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Going Stag Hits a Snag


A wedding is all about celebrating your special day with the people you care about — and who care about you. An invitation to a wedding is not something to be given, nor accepted lightly. When you choose to invite a guest to your event, it’s an expense you don’t mind, well… expending, because you consider that person to be special in your life. Accepting an invitation to a wedding is a guest’s way of saying that you acknowledge the part you play in the bridal couple’s life. That said…

A bride asks: “My folks sent out the invitations to my wedding. The list of guests was chosen carefully and trimmed to stay within our budget — everyone knows that the economy is in a slump and that things are tight. So I was especially upset when several of my single friends called my mom to ask if they could bring along a date. Our invitations made no mention of bringing an escort or a date. Am I being unfair and overreacting? My mom says that my friends are being really rude. How do you feel about this and how can mom, or I say ‘no’ politely?”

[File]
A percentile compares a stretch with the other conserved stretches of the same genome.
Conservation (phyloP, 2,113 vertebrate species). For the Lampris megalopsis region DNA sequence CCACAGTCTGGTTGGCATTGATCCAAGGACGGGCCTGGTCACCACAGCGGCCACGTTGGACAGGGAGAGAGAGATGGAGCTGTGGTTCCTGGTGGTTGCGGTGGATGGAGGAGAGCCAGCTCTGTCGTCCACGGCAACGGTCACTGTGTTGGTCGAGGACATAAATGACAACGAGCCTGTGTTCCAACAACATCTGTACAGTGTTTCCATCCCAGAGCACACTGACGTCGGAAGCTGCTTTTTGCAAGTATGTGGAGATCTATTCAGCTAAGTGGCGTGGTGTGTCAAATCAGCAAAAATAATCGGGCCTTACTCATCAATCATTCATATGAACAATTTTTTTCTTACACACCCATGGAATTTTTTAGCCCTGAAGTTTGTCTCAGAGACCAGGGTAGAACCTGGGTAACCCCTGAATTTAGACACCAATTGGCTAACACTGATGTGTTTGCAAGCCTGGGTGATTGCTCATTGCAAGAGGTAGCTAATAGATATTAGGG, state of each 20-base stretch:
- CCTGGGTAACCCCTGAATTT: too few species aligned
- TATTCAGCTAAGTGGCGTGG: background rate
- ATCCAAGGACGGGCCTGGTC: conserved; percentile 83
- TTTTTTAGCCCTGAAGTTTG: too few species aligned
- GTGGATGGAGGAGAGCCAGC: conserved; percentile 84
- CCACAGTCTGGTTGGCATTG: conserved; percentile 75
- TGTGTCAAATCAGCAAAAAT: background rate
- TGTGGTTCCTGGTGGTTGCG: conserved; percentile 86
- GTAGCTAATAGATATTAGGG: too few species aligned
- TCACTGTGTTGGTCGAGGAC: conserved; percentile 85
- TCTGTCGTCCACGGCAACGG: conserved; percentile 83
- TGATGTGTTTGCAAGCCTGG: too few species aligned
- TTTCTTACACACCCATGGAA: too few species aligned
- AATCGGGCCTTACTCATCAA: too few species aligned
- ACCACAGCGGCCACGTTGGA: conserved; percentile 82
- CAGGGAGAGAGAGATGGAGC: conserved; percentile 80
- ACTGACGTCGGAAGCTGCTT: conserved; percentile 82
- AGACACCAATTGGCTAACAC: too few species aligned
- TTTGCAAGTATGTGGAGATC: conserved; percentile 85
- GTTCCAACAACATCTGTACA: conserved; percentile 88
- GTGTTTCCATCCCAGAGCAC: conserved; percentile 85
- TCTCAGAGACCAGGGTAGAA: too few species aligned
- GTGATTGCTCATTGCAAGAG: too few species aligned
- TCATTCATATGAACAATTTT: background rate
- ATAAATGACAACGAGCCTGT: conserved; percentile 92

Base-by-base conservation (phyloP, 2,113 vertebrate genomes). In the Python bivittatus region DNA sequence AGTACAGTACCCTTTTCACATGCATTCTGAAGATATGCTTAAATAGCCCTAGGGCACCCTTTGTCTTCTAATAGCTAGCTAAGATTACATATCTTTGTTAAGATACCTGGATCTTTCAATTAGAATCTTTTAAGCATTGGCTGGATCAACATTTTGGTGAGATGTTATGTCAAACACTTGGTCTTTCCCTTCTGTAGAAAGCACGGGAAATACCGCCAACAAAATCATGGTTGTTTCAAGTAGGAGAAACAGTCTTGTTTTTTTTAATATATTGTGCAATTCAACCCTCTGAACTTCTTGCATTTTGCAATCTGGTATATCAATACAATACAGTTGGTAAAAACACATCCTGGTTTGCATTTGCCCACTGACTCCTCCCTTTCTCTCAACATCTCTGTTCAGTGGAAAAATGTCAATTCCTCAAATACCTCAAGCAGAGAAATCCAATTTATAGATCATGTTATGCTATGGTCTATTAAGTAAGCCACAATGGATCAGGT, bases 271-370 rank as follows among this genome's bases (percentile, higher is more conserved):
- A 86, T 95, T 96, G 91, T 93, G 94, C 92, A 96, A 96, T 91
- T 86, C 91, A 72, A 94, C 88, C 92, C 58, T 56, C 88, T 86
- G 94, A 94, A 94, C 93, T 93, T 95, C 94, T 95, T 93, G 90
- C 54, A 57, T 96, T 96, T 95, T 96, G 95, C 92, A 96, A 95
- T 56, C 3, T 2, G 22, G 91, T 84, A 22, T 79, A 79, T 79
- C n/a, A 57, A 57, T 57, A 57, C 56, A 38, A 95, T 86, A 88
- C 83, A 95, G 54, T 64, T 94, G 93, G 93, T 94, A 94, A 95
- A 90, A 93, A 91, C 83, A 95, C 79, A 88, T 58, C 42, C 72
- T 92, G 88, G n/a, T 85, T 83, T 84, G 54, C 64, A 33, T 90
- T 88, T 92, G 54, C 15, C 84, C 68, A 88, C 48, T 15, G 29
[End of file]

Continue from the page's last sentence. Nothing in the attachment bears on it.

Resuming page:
Dear bride: Your mother is right to be annoyed and so are you. Usually, such requests come from people who haven’t been involved with planning a wedding and don’t realize the cost factors. But, even if your budget would allow for additional guests, the people who asked to bring “a date,” are out of line. A wedding isn’t a “dating event” and the invitation is for the invitee alone. An exception applies if a guest is engaged. In that circumstance, the invitation should be extended to them as a couple. If you wish to make an exception for any of your guests, you needn’t do so for all of them. For those guests who ask to bring a date, either you or your mom simply needs to say that dates are not included.

Readers, do you agree? Share your thoughts in the comments box below, or submit your own question to the Wedding Guru by emailing Judy at judy@hudsonvalleyweddings.com.

sad girl on bench